Controversies in the treatment of metastatic prostate cancer

David G. McLeod, E. David Crawford, Brent A. Blumenstein, Mario A. Eisenberger, F. Andrew Dorr

Research output: Contribution to journalArticlepeer-review

10 Scopus citations


Background. Prostate cancer is the most common cancer in American men today. Unfortunately, at the time of diagnosis, most men will have either regional or distant metastatic disease. Methods. Six hundred three patients with advanced prostate cancer who could be examined were randomized in a double‐blind, placebo‐controlled trial to receive the luteinizing hormone‐releasing hormone (LHRH) agonist leuprolide with either flutamide or placebo. Results. Patients receiving the combined therapy arm of leuprolide and flutamide had an increased progression‐free survival time of 16.9 versus 13.8 months and a survival advantage of 35.1 versus 20.3 months. A more striking difference was found in the subset of patients receiving combination therapy who had good performance and minimal disease. Conclusions. There appears to be a definite advantage of combination therapy over leuprolide alone, especially in patients with minimal disease and good performance. Another larger intergroup study using orchiectomy and flutamide versus orchiectomy and placebo is currently underway.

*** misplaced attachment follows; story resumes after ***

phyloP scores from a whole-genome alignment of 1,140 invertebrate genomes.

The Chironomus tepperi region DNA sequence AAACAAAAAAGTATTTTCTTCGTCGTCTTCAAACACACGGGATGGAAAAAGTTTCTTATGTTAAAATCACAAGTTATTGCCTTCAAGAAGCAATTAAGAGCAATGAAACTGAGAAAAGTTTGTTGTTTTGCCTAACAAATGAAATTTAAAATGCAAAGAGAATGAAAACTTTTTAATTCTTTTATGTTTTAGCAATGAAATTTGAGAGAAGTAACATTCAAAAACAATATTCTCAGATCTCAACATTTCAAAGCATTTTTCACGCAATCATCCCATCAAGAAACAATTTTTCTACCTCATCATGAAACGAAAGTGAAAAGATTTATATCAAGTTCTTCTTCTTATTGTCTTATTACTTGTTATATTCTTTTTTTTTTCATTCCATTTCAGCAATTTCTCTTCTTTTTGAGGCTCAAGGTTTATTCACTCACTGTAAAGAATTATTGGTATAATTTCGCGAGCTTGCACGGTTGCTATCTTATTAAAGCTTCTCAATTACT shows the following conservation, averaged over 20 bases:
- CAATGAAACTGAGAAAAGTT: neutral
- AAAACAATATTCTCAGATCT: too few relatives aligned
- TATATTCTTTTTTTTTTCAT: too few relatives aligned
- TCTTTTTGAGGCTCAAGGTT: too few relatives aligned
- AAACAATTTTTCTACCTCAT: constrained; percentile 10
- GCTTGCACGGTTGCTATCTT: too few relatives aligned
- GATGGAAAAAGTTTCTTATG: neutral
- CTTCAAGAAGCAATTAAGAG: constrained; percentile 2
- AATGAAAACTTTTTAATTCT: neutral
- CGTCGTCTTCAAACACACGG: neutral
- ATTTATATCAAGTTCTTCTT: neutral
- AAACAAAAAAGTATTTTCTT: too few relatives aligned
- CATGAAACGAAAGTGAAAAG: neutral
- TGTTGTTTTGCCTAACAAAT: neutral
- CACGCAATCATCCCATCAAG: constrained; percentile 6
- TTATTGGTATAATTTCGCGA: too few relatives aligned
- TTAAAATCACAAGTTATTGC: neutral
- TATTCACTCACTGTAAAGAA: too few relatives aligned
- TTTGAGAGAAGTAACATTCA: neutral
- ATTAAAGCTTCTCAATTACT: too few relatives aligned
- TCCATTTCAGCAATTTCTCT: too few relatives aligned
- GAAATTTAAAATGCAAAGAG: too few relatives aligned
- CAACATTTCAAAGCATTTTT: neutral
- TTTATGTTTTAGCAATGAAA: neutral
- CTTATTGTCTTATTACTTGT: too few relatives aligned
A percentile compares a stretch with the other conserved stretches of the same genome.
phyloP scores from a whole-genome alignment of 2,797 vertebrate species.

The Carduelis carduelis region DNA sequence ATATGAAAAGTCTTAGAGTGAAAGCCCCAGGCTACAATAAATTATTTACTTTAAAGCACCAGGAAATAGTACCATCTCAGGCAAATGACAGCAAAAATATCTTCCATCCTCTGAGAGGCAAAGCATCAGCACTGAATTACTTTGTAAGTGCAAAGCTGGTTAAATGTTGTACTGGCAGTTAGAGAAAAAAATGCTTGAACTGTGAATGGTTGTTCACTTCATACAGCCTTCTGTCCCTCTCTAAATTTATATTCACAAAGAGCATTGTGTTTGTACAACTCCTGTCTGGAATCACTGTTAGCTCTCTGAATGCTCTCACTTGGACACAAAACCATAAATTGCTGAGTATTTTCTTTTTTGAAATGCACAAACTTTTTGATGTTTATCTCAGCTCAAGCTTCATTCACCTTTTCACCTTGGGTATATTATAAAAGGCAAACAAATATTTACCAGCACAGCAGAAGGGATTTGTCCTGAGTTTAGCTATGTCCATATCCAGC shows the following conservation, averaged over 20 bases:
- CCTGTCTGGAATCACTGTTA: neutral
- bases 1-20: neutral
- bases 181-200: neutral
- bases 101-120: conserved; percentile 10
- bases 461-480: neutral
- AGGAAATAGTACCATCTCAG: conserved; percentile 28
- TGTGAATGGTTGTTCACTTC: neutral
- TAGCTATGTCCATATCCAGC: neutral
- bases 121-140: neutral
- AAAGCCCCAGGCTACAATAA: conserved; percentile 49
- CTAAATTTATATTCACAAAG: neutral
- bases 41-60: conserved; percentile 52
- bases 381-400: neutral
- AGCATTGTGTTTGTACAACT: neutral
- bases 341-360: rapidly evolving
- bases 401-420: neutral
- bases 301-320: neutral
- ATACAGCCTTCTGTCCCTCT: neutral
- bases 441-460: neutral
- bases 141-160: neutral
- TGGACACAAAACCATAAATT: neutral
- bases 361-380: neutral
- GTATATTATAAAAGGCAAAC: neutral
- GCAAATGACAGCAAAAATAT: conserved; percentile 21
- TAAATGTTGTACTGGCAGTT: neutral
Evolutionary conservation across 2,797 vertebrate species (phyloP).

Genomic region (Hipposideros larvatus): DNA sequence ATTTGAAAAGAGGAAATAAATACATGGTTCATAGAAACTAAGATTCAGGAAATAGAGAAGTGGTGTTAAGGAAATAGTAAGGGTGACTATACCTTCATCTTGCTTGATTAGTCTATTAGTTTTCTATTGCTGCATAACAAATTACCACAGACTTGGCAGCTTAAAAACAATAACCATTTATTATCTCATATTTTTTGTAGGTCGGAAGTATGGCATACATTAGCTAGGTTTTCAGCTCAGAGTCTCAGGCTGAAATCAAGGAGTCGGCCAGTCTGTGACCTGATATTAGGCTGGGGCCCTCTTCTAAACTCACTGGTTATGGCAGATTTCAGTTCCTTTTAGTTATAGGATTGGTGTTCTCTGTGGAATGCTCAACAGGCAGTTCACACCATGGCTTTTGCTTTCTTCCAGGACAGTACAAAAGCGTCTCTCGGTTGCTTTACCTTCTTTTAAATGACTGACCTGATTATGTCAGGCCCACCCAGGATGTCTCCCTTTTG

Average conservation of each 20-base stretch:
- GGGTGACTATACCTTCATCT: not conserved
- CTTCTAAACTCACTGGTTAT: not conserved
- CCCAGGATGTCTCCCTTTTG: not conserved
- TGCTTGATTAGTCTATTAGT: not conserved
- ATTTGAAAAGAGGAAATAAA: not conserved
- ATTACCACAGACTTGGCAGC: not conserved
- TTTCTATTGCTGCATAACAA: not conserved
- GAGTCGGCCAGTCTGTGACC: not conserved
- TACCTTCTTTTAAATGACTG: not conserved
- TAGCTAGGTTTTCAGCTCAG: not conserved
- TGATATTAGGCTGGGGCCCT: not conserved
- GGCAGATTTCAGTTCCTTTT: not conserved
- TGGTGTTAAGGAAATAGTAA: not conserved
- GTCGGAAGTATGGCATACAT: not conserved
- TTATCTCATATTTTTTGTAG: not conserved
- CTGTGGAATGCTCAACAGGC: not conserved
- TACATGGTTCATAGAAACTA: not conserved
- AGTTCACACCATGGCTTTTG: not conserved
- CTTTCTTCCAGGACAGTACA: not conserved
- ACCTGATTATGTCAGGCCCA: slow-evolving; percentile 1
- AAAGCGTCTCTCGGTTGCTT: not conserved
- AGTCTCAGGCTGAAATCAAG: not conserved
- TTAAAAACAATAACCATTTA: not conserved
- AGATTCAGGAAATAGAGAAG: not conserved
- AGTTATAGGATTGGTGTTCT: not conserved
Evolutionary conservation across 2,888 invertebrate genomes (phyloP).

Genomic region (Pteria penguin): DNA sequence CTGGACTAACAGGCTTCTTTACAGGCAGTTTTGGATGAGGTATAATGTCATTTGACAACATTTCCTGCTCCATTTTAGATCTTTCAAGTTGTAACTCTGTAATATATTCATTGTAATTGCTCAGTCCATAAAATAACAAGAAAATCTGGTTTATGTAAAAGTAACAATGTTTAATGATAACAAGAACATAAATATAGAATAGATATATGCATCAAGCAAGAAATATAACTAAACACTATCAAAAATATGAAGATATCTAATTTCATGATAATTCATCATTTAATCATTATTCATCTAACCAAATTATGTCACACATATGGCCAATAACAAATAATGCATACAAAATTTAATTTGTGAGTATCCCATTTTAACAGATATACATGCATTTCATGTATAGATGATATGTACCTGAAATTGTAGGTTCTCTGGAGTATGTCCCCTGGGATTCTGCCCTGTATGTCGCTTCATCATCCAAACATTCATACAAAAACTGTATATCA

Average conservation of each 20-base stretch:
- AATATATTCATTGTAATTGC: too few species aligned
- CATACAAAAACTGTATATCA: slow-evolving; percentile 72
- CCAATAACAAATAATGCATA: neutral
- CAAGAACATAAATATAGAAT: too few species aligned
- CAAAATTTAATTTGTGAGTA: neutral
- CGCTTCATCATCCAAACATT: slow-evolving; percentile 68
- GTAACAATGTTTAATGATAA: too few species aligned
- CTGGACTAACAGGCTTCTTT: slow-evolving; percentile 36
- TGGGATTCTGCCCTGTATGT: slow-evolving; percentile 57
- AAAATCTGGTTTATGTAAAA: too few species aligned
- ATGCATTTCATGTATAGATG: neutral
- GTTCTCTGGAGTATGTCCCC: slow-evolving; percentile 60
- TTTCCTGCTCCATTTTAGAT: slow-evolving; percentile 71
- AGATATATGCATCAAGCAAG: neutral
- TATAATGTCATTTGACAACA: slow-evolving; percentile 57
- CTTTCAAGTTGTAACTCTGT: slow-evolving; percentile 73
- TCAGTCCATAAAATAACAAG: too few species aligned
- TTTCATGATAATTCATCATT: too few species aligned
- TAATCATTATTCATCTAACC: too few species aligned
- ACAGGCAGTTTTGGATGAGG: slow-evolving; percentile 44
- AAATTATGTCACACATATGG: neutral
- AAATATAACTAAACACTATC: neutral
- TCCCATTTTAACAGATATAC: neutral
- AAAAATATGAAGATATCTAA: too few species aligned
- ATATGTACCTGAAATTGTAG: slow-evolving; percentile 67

Original languageEnglish (US)
Pages (from-to)324-328
Number of pages5
Issue number1 S
StatePublished - Jul 1 1992
Externally publishedYes


  • combined androgen blockade
  • metastatic disease
  • prostate cancer

ASJC Scopus subject areas

  • Oncology
  • Cancer Research


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